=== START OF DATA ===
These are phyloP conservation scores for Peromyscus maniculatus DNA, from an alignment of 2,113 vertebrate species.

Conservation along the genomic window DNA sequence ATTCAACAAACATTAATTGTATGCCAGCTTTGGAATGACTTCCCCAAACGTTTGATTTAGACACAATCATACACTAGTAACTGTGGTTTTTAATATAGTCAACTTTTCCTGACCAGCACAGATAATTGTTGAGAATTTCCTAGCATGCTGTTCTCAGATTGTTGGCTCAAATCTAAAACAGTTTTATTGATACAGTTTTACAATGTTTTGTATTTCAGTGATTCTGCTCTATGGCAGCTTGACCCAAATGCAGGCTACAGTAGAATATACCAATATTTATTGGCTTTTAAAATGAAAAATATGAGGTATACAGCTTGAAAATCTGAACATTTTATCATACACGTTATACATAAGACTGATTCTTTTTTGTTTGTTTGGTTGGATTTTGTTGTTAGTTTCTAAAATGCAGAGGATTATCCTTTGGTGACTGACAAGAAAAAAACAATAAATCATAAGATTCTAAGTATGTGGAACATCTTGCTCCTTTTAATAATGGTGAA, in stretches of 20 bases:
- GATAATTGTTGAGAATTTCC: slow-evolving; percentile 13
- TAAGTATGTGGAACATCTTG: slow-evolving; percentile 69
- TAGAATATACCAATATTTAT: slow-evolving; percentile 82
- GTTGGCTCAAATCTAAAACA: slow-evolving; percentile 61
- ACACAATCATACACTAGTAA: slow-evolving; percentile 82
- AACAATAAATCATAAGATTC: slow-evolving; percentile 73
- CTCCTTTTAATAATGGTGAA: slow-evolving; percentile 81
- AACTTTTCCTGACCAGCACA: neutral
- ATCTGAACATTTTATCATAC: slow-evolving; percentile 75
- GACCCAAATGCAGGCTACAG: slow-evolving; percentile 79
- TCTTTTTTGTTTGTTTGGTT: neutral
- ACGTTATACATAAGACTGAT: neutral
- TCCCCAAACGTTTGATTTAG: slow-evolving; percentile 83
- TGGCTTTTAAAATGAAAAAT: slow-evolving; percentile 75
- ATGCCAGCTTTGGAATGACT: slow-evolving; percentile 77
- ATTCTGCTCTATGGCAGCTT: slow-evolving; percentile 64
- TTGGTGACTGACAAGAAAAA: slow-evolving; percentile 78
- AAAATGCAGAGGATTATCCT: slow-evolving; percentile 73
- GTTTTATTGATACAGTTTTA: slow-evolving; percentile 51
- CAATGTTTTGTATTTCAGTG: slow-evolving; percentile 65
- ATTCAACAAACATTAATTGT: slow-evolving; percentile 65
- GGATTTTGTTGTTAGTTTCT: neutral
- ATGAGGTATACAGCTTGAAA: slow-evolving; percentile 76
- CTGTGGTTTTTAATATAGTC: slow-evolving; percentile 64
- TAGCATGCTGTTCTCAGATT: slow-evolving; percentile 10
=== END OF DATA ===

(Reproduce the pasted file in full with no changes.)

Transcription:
These are phyloP conservation scores for Peromyscus maniculatus DNA, from an alignment of 2,113 vertebrate species.

Conservation along the genomic window DNA sequence ATTCAACAAACATTAATTGTATGCCAGCTTTGGAATGACTTCCCCAAACGTTTGATTTAGACACAATCATACACTAGTAACTGTGGTTTTTAATATAGTCAACTTTTCCTGACCAGCACAGATAATTGTTGAGAATTTCCTAGCATGCTGTTCTCAGATTGTTGGCTCAAATCTAAAACAGTTTTATTGATACAGTTTTACAATGTTTTGTATTTCAGTGATTCTGCTCTATGGCAGCTTGACCCAAATGCAGGCTACAGTAGAATATACCAATATTTATTGGCTTTTAAAATGAAAAATATGAGGTATACAGCTTGAAAATCTGAACATTTTATCATACACGTTATACATAAGACTGATTCTTTTTTGTTTGTTTGGTTGGATTTTGTTGTTAGTTTCTAAAATGCAGAGGATTATCCTTTGGTGACTGACAAGAAAAAAACAATAAATCATAAGATTCTAAGTATGTGGAACATCTTGCTCCTTTTAATAATGGTGAA, in stretches of 20 bases:
- GATAATTGTTGAGAATTTCC: slow-evolving; percentile 13
- TAAGTATGTGGAACATCTTG: slow-evolving; percentile 69
- TAGAATATACCAATATTTAT: slow-evolving; percentile 82
- GTTGGCTCAAATCTAAAACA: slow-evolving; percentile 61
- ACACAATCATACACTAGTAA: slow-evolving; percentile 82
- AACAATAAATCATAAGATTC: slow-evolving; percentile 73
- CTCCTTTTAATAATGGTGAA: slow-evolving; percentile 81
- AACTTTTCCTGACCAGCACA: neutral
- ATCTGAACATTTTATCATAC: slow-evolving; percentile 75
- GACCCAAATGCAGGCTACAG: slow-evolving; percentile 79
- TCTTTTTTGTTTGTTTGGTT: neutral
- ACGTTATACATAAGACTGAT: neutral
- TCCCCAAACGTTTGATTTAG: slow-evolving; percentile 83
- TGGCTTTTAAAATGAAAAAT: slow-evolving; percentile 75
- ATGCCAGCTTTGGAATGACT: slow-evolving; percentile 77
- ATTCTGCTCTATGGCAGCTT: slow-evolving; percentile 64
- TTGGTGACTGACAAGAAAAA: slow-evolving; percentile 78
- AAAATGCAGAGGATTATCCT: slow-evolving; percentile 73
- GTTTTATTGATACAGTTTTA: slow-evolving; percentile 51
- CAATGTTTTGTATTTCAGTG: slow-evolving; percentile 65
- ATTCAACAAACATTAATTGT: slow-evolving; percentile 65
- GGATTTTGTTGTTAGTTTCT: neutral
- ATGAGGTATACAGCTTGAAA: slow-evolving; percentile 76
- CTGTGGTTTTTAATATAGTC: slow-evolving; percentile 64
- TAGCATGCTGTTCTCAGATT: slow-evolving; percentile 10